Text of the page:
If you think that the New World Order doesn’t go beyond Bush – you’re very wrong.
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The Rockefeller family is one of the founding families of our bank system and they’re evil hands have reached far into every corner of the world.
You must watch this leaked clip from one of his “private” speeches back in 1991 that was never meant to go public.
Watch as he praises the media for collaborating with him to bring in a New World Order.
Here’s an article exposing him, while he is trying to paint himself as GOOD.
“How could this pious man, who invented modern institutional philanthropy and lived according to the strictest rules of church attendance, abstinence, hard work and charitable giving, at the same time have conducted his business affairs with utter ruthlessness? Ron Chernow’s fascinating biography explores all three sides of John D. Rockefeller Sr.’s life–personal, business, philanthropic–and remains puzzled by this inconsistency. All the way through the book, he chews at the problem. I offer a lesson of history: Fanatic piety may condone evil means.
As a boy, Rockefeller was taught in a one-room country schoolhouse. At 16, he found a job as bookkeeper with a firm of merchants. He applied unceasing energy to his affairs. “Work enchanted him, work liberated him, work supplied him with a new identity,” Mr. Chernow writes. One day, Rockefeller said to an older businessman, “I am bound to be rich–bound to be rich– bound to be rich! ”
From the first, he gave generously to charity, even when he had very little money himself. At 20, he gave away more than 10 percent of his income, including a gift to a black man in Cincinnati to buy his wife out of slavery. When he joined the Erie Street Baptist Mission Church in Cleveland, he helped sweep out the halls, usher worshipers to their seats and wash the windows. He attended Friday-evening prayer meetings and two services on Sunday. He abhorred drink, dancing, cards and theater.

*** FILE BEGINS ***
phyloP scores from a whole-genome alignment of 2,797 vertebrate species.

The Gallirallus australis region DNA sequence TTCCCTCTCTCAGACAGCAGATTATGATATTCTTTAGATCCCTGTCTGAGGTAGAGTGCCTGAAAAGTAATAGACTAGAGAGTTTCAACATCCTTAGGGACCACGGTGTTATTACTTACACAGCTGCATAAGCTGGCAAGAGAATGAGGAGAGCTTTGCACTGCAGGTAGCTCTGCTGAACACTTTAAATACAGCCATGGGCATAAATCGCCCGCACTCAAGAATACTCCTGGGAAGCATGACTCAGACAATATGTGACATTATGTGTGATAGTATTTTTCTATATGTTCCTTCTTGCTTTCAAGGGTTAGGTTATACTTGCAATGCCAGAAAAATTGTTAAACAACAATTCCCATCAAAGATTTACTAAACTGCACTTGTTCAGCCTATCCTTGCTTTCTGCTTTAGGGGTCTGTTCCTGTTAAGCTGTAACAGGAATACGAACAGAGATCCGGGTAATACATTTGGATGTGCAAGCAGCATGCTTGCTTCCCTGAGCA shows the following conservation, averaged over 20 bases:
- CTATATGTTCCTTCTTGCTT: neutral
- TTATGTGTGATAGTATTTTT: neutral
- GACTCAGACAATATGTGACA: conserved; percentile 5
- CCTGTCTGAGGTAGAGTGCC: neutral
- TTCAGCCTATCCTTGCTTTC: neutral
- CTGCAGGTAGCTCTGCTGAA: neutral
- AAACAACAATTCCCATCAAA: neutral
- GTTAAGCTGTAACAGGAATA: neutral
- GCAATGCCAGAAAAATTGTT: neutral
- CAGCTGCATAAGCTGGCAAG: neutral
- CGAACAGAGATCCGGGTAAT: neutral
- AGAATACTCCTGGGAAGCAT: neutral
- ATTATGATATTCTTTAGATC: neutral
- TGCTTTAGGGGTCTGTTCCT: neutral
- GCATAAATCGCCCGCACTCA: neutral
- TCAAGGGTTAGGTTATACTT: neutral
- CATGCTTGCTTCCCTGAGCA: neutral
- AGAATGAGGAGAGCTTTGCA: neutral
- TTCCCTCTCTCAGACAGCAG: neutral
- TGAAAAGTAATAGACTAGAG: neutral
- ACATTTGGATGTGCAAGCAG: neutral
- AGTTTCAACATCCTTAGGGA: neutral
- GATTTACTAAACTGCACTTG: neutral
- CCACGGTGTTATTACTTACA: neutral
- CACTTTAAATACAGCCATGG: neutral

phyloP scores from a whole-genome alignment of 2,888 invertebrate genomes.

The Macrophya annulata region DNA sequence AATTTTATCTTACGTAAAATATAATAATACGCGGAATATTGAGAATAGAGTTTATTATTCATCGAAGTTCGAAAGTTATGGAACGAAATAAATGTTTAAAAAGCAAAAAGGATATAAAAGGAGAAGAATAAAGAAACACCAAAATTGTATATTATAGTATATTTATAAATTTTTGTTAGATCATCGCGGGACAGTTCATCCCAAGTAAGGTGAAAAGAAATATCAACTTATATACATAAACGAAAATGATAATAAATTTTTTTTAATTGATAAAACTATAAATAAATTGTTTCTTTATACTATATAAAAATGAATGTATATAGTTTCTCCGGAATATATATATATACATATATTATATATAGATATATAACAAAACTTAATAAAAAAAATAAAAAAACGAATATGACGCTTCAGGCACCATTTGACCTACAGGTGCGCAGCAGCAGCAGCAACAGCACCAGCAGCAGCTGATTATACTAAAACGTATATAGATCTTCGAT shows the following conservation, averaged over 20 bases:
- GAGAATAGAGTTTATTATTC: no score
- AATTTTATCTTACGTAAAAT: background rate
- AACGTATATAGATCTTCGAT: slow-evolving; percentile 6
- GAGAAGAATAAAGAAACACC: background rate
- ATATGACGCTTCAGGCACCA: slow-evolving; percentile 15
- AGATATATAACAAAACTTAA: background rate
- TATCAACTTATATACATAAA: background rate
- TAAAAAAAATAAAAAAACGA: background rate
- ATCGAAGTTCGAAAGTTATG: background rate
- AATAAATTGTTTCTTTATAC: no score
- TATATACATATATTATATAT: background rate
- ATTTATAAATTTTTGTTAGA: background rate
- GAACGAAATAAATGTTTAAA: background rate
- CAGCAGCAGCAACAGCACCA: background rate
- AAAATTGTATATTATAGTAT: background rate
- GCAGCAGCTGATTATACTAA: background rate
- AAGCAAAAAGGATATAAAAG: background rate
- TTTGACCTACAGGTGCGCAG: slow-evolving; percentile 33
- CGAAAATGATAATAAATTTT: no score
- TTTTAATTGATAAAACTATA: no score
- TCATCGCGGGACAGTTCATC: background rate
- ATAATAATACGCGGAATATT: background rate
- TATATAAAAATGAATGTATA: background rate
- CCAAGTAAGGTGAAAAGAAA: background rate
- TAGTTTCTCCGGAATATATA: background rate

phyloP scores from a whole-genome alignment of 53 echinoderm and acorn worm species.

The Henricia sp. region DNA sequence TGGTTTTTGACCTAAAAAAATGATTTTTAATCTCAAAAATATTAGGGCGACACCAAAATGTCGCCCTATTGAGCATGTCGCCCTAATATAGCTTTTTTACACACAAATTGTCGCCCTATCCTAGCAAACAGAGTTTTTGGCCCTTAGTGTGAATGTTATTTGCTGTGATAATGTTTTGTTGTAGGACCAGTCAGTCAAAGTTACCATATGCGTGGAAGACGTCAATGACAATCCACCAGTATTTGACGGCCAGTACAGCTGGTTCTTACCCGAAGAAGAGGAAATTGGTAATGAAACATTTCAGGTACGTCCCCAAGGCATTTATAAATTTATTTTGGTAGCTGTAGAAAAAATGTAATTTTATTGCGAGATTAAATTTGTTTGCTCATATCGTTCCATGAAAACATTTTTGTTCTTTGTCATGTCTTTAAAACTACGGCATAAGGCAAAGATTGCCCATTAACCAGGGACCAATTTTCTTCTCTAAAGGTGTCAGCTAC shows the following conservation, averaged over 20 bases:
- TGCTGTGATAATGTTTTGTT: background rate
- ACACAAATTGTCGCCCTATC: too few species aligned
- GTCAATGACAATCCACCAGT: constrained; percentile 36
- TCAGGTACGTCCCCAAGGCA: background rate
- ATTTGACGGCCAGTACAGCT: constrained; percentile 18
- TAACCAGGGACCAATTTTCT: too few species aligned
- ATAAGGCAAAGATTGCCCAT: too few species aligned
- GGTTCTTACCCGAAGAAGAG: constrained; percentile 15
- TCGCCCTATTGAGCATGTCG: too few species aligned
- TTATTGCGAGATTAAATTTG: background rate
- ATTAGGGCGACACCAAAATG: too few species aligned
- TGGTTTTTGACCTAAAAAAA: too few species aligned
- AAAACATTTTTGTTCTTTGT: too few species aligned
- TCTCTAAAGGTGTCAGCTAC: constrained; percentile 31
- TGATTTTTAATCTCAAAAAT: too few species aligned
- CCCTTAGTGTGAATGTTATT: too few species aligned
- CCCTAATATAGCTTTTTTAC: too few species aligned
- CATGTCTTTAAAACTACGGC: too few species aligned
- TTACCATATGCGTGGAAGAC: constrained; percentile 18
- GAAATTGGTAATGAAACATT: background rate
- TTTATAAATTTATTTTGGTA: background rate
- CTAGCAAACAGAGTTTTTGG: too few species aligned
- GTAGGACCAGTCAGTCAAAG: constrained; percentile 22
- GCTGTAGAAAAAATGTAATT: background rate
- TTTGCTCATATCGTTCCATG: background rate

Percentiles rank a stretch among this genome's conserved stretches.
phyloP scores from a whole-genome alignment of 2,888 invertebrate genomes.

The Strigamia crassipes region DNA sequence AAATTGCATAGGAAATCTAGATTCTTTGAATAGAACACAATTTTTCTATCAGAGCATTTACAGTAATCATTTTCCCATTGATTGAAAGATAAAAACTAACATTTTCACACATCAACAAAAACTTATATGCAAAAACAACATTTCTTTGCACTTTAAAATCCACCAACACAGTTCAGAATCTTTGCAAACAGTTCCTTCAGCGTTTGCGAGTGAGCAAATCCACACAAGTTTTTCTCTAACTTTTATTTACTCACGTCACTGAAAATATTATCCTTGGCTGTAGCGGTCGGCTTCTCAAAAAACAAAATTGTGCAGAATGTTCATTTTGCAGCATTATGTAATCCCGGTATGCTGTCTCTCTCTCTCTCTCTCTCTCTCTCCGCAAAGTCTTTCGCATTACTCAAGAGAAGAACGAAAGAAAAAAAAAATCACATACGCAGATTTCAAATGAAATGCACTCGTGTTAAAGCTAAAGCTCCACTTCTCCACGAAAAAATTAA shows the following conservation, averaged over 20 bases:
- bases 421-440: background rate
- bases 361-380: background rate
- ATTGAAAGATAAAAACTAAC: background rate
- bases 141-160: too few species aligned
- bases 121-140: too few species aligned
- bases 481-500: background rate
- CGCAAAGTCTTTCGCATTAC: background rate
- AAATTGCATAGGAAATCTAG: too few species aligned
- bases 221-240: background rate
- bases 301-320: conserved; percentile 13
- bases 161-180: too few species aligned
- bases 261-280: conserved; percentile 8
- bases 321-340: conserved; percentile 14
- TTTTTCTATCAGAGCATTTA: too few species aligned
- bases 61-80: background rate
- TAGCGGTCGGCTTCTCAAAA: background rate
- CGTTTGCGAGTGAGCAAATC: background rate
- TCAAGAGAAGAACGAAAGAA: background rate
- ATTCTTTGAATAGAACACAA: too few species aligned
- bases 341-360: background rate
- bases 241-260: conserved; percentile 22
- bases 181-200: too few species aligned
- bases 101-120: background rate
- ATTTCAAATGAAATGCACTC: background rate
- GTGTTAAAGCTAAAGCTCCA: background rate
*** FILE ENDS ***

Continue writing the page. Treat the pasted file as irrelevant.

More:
John D.’s father, William A. (“Big Bill” or “Devil Bill”) Rockefeller, was a flimflam artist who wandered widely, selling cancer cures and other nostrums from a cart. He offered women berries resembling pills, warning them that abortion might result if they were pregnant, which stimulated sales. In due course, Big Bill married devout,. abstentious Eliza Davison and moved her in with his housekeeper-mistress, the beauteous Nancy Brown. The two women started having children in alternation. John D. was born on July 8, 1839, in a bedroom measuring 8-by-10 feet. Big Bill soon began living a double life as “Doc” William Levingston. Under that handle, he married a sweet 17-year-old girl, Margaret Allen, and thereafter wandered irregularly from one family to another.
In his latter years, John D. disavowed his father completely. So perhaps his stern rigor was in reaction to his father’s wicked ways. One can sum up the business side of Rockefeller’s career by observing that in the early 1880’s, the Standard Oil Company refined and transported 85 percent of America’s oil, used as kerosene for illumination, not only for America and Europe, but also for China, Japan and India. In the next decade, Standard Oil entered oil production, attaining a third of U.S. output. How was this possible? Mr. Chernow explains in great detail. Rockefeller was a business genius, although his methods were more than rapacious. Starting in 1879, “Rockefeller began a 30-year career as a fugitive from justice”–i.e. process-servers and Congressional summonses.
Mr. Chernow has examined 20,000 pages of letters to Rockefeller from his associates. They were much less discreet than John D. himself, who was careful not to put things to paper that might be used later in court. As a result, transactions can be documented that once were only suspected. Mr. Chernow says that “he and Standard Oil entered willingly into a staggering amount of corruption,” and that “his correspondence implicates him directly in this skullduggery.” Here, for example, is U.S. Senator John Newlon Camden writing to Rockefeller’s associate, Henry Morrison Flagler: “Politics is dearer than it used to be–and my understood connection with the Standard Oil Co. don’t tend to cheapen it –as we are all supposed to have bushels.” He asked for “$10,000 in some turn–stocks or oil.” On another occasion, he wrote, “I have arranged to kill the two bills in Md. legislature at comparatively small expense.”